Although the advisory opinion will be non-binding, it will carry significant weight and authority and could inform climate negotiations as well as future climate lawsuits around the world. It could also strengthen the position of climate-vulnerable countries in international negotiations.
This year has already been rough for Vanuatu: It is currently under a six-month state of emergency after a rare pair of Category 4 cyclones pummeled the country within 48 hours during the first week of March. The islands’ residents are still picking their way through the storms’ rubble.
Wednesday’s resolution for an advisory opinion passed by majority, backed by more than 130 countries. Two of the world’s largest climate polluters, the US and China, did not express support, but did not object meaning the measure passed by consensus.
This is the first time the highest international court is called on to address the climate crisis. The landmark decision is “essential,” UN Secretary General António Guterres said in his remarks to the assembly. “Climate justice is both a moral imperative and a prerequisite for effective global climate action.”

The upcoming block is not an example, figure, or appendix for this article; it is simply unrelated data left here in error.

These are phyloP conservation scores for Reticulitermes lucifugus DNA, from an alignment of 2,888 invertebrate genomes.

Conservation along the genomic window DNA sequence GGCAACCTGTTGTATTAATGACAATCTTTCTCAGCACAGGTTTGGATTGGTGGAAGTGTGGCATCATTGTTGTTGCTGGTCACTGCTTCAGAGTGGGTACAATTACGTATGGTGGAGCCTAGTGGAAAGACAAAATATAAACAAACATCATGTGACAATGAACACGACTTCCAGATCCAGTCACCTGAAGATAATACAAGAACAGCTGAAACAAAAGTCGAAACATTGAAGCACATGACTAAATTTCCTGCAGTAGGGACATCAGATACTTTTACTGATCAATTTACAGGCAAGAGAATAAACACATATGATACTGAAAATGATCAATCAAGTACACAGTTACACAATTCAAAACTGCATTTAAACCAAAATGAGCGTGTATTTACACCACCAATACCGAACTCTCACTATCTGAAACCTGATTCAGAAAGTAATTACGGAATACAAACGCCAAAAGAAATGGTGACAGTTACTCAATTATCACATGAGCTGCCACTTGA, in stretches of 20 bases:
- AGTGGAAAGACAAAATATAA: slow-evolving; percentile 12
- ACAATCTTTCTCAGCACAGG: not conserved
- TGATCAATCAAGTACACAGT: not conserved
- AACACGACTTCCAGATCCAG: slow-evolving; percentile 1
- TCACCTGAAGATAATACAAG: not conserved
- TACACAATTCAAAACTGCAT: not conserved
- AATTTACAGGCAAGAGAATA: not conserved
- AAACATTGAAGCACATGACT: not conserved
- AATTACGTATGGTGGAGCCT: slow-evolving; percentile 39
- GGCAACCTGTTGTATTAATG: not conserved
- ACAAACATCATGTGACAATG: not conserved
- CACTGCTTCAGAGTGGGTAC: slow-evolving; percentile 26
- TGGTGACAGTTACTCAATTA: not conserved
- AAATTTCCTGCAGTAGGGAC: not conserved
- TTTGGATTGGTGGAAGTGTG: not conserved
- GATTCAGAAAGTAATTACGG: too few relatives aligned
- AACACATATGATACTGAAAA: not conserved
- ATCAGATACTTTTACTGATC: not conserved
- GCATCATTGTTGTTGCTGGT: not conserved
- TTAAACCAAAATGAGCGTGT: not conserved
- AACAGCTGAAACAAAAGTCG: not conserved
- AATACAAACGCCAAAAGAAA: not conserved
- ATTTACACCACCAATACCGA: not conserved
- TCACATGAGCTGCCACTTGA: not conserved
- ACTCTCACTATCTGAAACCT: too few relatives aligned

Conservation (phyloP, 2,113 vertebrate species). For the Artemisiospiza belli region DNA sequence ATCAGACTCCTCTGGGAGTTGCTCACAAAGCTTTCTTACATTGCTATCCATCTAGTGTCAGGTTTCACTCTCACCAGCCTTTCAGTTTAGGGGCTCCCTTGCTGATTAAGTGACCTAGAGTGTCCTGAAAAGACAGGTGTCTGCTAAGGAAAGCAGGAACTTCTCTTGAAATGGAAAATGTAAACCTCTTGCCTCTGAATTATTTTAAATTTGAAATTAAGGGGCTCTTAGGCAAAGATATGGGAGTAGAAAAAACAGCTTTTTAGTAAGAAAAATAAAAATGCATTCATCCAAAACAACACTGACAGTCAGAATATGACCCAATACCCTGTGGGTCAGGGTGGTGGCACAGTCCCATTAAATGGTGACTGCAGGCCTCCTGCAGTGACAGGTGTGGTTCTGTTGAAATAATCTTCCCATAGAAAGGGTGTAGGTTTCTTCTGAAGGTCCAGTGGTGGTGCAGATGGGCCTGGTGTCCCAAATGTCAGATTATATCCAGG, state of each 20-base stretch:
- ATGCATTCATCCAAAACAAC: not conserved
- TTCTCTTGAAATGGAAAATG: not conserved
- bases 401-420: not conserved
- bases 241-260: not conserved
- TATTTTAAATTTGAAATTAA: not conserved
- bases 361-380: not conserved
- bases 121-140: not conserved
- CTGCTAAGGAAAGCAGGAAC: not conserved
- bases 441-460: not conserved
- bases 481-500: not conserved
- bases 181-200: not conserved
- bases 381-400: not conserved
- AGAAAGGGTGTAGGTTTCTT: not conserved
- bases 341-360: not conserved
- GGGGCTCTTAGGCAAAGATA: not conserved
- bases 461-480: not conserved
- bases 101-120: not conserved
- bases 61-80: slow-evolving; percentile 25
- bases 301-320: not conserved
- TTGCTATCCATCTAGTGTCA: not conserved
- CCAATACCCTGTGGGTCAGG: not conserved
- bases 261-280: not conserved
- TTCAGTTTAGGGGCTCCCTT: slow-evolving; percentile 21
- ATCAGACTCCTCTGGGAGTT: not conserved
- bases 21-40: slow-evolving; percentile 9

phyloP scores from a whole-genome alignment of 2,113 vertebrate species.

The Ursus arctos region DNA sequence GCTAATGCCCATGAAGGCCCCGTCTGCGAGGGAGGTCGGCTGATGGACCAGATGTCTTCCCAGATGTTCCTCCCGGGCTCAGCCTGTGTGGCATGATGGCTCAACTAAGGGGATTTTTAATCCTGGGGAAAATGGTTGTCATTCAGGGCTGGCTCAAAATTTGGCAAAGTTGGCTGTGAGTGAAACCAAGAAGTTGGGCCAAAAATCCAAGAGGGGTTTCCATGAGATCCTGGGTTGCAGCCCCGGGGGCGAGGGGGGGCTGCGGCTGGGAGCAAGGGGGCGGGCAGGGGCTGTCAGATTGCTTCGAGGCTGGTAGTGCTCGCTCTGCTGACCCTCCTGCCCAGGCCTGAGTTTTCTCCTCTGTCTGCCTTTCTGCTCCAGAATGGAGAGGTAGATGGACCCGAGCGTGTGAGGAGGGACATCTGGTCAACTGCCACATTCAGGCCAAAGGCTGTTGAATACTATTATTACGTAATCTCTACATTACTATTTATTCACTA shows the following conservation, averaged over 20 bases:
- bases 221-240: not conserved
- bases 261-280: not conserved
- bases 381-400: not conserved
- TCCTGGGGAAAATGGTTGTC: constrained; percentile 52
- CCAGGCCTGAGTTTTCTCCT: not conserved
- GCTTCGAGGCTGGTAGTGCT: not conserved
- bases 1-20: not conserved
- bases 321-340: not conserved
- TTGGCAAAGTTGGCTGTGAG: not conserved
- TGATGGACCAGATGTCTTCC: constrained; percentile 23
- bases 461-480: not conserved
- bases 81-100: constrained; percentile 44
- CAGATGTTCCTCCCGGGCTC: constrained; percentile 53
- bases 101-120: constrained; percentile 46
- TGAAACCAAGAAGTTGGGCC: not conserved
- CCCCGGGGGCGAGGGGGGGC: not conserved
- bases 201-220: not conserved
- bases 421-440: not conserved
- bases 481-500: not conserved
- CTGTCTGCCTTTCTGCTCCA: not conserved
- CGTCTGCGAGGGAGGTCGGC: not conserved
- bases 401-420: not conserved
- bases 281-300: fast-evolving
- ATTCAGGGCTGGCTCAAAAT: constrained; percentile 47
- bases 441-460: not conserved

Advisory opinions have “tremendous importance and can have a long-standing impact on the international legal order,” Guterres said.
“Today we have witnessed a win for climate justice of epic proportions,” said Ishmael Kalsakau, prime minister of Vanuatu, soon after the resolution was adopted. “The very fact that a small Pacific island nation like Vanuatu was able to successfully spearhead such a transformative outcome speaks to the incredible support from all corners of the globe.”
Ralph Regenvanu, Vanuatu’s minister of climate change adaptation, told CNN that he hopes the opinion would be “greatly persuasive in terms of increasing domestic action and identifying what gaps in international law and domestic law need to be filled.”
“It is quite historic,” he added.
From classroom to the highest court
The push to seek an advisory opinion from the world’s highest court began in an environmental law class in Fiji in 2019.
Cynthia Houniuhi, president of Pacific Islands Students Fighting Climate Change, said she and her peers had been looking for ways to address the climate crisis head-on through various international legal pathways, until they decided on the International Court of Justice.